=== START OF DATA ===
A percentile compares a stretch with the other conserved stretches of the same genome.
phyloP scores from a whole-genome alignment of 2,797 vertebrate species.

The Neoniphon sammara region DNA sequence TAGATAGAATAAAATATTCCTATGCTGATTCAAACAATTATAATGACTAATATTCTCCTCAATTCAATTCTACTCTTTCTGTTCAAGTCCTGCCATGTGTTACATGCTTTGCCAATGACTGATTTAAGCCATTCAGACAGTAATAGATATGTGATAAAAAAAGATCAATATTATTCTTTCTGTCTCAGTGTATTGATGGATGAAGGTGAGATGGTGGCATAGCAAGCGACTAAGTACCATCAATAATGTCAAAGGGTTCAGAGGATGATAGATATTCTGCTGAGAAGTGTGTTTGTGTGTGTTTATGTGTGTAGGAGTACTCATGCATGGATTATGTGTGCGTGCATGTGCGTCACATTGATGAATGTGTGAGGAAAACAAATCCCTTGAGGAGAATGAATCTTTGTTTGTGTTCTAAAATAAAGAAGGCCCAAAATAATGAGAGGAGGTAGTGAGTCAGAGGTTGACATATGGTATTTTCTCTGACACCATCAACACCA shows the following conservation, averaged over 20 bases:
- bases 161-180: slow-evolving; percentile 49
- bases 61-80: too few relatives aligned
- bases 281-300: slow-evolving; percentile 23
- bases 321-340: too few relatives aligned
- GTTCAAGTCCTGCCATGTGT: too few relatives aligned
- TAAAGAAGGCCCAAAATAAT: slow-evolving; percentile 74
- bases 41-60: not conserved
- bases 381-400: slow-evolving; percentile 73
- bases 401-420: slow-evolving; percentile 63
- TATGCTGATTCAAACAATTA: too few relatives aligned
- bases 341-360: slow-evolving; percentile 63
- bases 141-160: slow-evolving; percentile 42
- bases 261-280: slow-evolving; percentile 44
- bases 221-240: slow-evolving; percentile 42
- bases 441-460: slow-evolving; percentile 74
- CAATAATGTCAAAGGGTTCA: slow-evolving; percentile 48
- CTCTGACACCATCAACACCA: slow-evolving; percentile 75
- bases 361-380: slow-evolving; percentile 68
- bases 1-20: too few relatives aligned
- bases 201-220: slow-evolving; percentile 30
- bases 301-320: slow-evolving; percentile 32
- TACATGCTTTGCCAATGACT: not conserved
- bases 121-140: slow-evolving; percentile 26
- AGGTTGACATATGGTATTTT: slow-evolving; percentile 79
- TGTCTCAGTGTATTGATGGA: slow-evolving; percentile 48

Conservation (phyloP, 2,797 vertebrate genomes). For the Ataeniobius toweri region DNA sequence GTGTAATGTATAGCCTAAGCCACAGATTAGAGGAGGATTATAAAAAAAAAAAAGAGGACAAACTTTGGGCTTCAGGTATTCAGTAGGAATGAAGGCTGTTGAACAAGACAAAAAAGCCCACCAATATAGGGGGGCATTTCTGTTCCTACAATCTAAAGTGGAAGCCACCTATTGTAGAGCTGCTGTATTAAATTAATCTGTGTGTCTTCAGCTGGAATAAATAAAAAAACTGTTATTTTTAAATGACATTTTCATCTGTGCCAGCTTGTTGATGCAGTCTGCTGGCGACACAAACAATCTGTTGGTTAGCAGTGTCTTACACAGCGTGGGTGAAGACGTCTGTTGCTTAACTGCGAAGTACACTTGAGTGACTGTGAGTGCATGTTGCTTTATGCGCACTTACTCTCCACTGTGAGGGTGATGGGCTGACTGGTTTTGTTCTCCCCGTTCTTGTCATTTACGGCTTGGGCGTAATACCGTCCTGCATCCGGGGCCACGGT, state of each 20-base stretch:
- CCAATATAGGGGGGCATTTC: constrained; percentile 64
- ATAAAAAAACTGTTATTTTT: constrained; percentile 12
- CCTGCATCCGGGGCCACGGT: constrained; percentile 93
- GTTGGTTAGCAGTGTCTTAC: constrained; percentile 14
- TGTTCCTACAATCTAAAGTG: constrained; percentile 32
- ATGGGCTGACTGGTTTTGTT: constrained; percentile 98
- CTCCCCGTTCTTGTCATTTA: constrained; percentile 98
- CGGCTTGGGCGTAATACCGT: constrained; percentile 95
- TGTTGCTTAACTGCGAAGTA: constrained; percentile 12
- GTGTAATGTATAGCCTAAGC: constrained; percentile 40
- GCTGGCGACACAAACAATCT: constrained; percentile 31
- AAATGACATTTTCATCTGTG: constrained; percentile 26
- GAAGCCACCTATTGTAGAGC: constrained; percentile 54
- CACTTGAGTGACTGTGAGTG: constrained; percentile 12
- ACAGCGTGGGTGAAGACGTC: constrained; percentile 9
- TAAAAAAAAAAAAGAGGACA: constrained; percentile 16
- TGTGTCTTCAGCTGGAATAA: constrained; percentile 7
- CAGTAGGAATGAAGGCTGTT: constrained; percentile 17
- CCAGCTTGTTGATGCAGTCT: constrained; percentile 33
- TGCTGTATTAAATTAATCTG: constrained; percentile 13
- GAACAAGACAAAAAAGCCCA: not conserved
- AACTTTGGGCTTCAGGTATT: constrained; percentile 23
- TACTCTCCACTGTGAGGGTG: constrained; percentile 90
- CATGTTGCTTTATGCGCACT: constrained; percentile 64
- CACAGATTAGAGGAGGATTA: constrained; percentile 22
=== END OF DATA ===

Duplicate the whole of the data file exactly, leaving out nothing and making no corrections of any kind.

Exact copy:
A percentile compares a stretch with the other conserved stretches of the same genome.
phyloP scores from a whole-genome alignment of 2,797 vertebrate species.

The Neoniphon sammara region DNA sequence TAGATAGAATAAAATATTCCTATGCTGATTCAAACAATTATAATGACTAATATTCTCCTCAATTCAATTCTACTCTTTCTGTTCAAGTCCTGCCATGTGTTACATGCTTTGCCAATGACTGATTTAAGCCATTCAGACAGTAATAGATATGTGATAAAAAAAGATCAATATTATTCTTTCTGTCTCAGTGTATTGATGGATGAAGGTGAGATGGTGGCATAGCAAGCGACTAAGTACCATCAATAATGTCAAAGGGTTCAGAGGATGATAGATATTCTGCTGAGAAGTGTGTTTGTGTGTGTTTATGTGTGTAGGAGTACTCATGCATGGATTATGTGTGCGTGCATGTGCGTCACATTGATGAATGTGTGAGGAAAACAAATCCCTTGAGGAGAATGAATCTTTGTTTGTGTTCTAAAATAAAGAAGGCCCAAAATAATGAGAGGAGGTAGTGAGTCAGAGGTTGACATATGGTATTTTCTCTGACACCATCAACACCA shows the following conservation, averaged over 20 bases:
- bases 161-180: slow-evolving; percentile 49
- bases 61-80: too few relatives aligned
- bases 281-300: slow-evolving; percentile 23
- bases 321-340: too few relatives aligned
- GTTCAAGTCCTGCCATGTGT: too few relatives aligned
- TAAAGAAGGCCCAAAATAAT: slow-evolving; percentile 74
- bases 41-60: not conserved
- bases 381-400: slow-evolving; percentile 73
- bases 401-420: slow-evolving; percentile 63
- TATGCTGATTCAAACAATTA: too few relatives aligned
- bases 341-360: slow-evolving; percentile 63
- bases 141-160: slow-evolving; percentile 42
- bases 261-280: slow-evolving; percentile 44
- bases 221-240: slow-evolving; percentile 42
- bases 441-460: slow-evolving; percentile 74
- CAATAATGTCAAAGGGTTCA: slow-evolving; percentile 48
- CTCTGACACCATCAACACCA: slow-evolving; percentile 75
- bases 361-380: slow-evolving; percentile 68
- bases 1-20: too few relatives aligned
- bases 201-220: slow-evolving; percentile 30
- bases 301-320: slow-evolving; percentile 32
- TACATGCTTTGCCAATGACT: not conserved
- bases 121-140: slow-evolving; percentile 26
- AGGTTGACATATGGTATTTT: slow-evolving; percentile 79
- TGTCTCAGTGTATTGATGGA: slow-evolving; percentile 48

Conservation (phyloP, 2,797 vertebrate genomes). For the Ataeniobius toweri region DNA sequence GTGTAATGTATAGCCTAAGCCACAGATTAGAGGAGGATTATAAAAAAAAAAAAGAGGACAAACTTTGGGCTTCAGGTATTCAGTAGGAATGAAGGCTGTTGAACAAGACAAAAAAGCCCACCAATATAGGGGGGCATTTCTGTTCCTACAATCTAAAGTGGAAGCCACCTATTGTAGAGCTGCTGTATTAAATTAATCTGTGTGTCTTCAGCTGGAATAAATAAAAAAACTGTTATTTTTAAATGACATTTTCATCTGTGCCAGCTTGTTGATGCAGTCTGCTGGCGACACAAACAATCTGTTGGTTAGCAGTGTCTTACACAGCGTGGGTGAAGACGTCTGTTGCTTAACTGCGAAGTACACTTGAGTGACTGTGAGTGCATGTTGCTTTATGCGCACTTACTCTCCACTGTGAGGGTGATGGGCTGACTGGTTTTGTTCTCCCCGTTCTTGTCATTTACGGCTTGGGCGTAATACCGTCCTGCATCCGGGGCCACGGT, state of each 20-base stretch:
- CCAATATAGGGGGGCATTTC: constrained; percentile 64
- ATAAAAAAACTGTTATTTTT: constrained; percentile 12
- CCTGCATCCGGGGCCACGGT: constrained; percentile 93
- GTTGGTTAGCAGTGTCTTAC: constrained; percentile 14
- TGTTCCTACAATCTAAAGTG: constrained; percentile 32
- ATGGGCTGACTGGTTTTGTT: constrained; percentile 98
- CTCCCCGTTCTTGTCATTTA: constrained; percentile 98
- CGGCTTGGGCGTAATACCGT: constrained; percentile 95
- TGTTGCTTAACTGCGAAGTA: constrained; percentile 12
- GTGTAATGTATAGCCTAAGC: constrained; percentile 40
- GCTGGCGACACAAACAATCT: constrained; percentile 31
- AAATGACATTTTCATCTGTG: constrained; percentile 26
- GAAGCCACCTATTGTAGAGC: constrained; percentile 54
- CACTTGAGTGACTGTGAGTG: constrained; percentile 12
- ACAGCGTGGGTGAAGACGTC: constrained; percentile 9
- TAAAAAAAAAAAAGAGGACA: constrained; percentile 16
- TGTGTCTTCAGCTGGAATAA: constrained; percentile 7
- CAGTAGGAATGAAGGCTGTT: constrained; percentile 17
- CCAGCTTGTTGATGCAGTCT: constrained; percentile 33
- TGCTGTATTAAATTAATCTG: constrained; percentile 13
- GAACAAGACAAAAAAGCCCA: not conserved
- AACTTTGGGCTTCAGGTATT: constrained; percentile 23
- TACTCTCCACTGTGAGGGTG: constrained; percentile 90
- CATGTTGCTTTATGCGCACT: constrained; percentile 64
- CACAGATTAGAGGAGGATTA: constrained; percentile 22